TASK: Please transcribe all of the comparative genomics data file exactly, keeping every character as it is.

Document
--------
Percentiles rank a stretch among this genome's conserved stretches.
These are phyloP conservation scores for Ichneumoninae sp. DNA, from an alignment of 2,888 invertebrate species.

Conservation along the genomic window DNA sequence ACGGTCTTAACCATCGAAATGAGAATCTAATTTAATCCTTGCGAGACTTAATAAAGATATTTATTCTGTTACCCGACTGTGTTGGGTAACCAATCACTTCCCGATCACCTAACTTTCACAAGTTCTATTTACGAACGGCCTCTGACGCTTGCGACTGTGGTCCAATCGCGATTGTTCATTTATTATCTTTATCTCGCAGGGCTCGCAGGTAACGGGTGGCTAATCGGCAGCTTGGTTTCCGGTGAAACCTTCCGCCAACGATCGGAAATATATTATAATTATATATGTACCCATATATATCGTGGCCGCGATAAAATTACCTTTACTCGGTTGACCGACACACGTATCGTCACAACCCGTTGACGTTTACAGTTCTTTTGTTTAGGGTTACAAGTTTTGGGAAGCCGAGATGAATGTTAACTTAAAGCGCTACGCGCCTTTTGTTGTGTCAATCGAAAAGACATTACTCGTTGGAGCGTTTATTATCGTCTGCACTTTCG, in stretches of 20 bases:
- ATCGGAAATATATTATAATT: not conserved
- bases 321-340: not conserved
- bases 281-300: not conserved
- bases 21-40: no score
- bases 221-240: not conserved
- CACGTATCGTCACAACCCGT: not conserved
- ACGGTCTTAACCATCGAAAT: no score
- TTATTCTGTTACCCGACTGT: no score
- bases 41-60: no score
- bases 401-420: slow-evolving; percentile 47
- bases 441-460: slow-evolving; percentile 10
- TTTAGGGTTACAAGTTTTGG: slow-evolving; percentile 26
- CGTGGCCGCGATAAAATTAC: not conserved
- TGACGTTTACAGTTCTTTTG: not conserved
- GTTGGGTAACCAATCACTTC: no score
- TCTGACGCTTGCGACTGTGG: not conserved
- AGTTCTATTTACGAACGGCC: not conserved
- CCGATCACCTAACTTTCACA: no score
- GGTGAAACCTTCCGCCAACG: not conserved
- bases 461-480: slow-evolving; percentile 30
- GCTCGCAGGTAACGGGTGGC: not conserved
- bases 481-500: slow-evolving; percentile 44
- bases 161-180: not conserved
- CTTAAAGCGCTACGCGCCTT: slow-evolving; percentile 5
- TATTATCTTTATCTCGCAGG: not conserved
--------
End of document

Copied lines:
Percentiles rank a stretch among this genome's conserved stretches.
These are phyloP conservation scores for Ichneumoninae sp. DNA, from an alignment of 2,888 invertebrate species.

Conservation along the genomic window DNA sequence ACGGTCTTAACCATCGAAATGAGAATCTAATTTAATCCTTGCGAGACTTAATAAAGATATTTATTCTGTTACCCGACTGTGTTGGGTAACCAATCACTTCCCGATCACCTAACTTTCACAAGTTCTATTTACGAACGGCCTCTGACGCTTGCGACTGTGGTCCAATCGCGATTGTTCATTTATTATCTTTATCTCGCAGGGCTCGCAGGTAACGGGTGGCTAATCGGCAGCTTGGTTTCCGGTGAAACCTTCCGCCAACGATCGGAAATATATTATAATTATATATGTACCCATATATATCGTGGCCGCGATAAAATTACCTTTACTCGGTTGACCGACACACGTATCGTCACAACCCGTTGACGTTTACAGTTCTTTTGTTTAGGGTTACAAGTTTTGGGAAGCCGAGATGAATGTTAACTTAAAGCGCTACGCGCCTTTTGTTGTGTCAATCGAAAAGACATTACTCGTTGGAGCGTTTATTATCGTCTGCACTTTCG, in stretches of 20 bases:
- ATCGGAAATATATTATAATT: not conserved
- bases 321-340: not conserved
- bases 281-300: not conserved
- bases 21-40: no score
- bases 221-240: not conserved
- CACGTATCGTCACAACCCGT: not conserved
- ACGGTCTTAACCATCGAAAT: no score
- TTATTCTGTTACCCGACTGT: no score
- bases 41-60: no score
- bases 401-420: slow-evolving; percentile 47
- bases 441-460: slow-evolving; percentile 10
- TTTAGGGTTACAAGTTTTGG: slow-evolving; percentile 26
- CGTGGCCGCGATAAAATTAC: not conserved
- TGACGTTTACAGTTCTTTTG: not conserved
- GTTGGGTAACCAATCACTTC: no score
- TCTGACGCTTGCGACTGTGG: not conserved
- AGTTCTATTTACGAACGGCC: not conserved
- CCGATCACCTAACTTTCACA: no score
- GGTGAAACCTTCCGCCAACG: not conserved
- bases 461-480: slow-evolving; percentile 30
- GCTCGCAGGTAACGGGTGGC: not conserved
- bases 481-500: slow-evolving; percentile 44
- bases 161-180: not conserved
- CTTAAAGCGCTACGCGCCTT: slow-evolving; percentile 5
- TATTATCTTTATCTCGCAGG: not conserved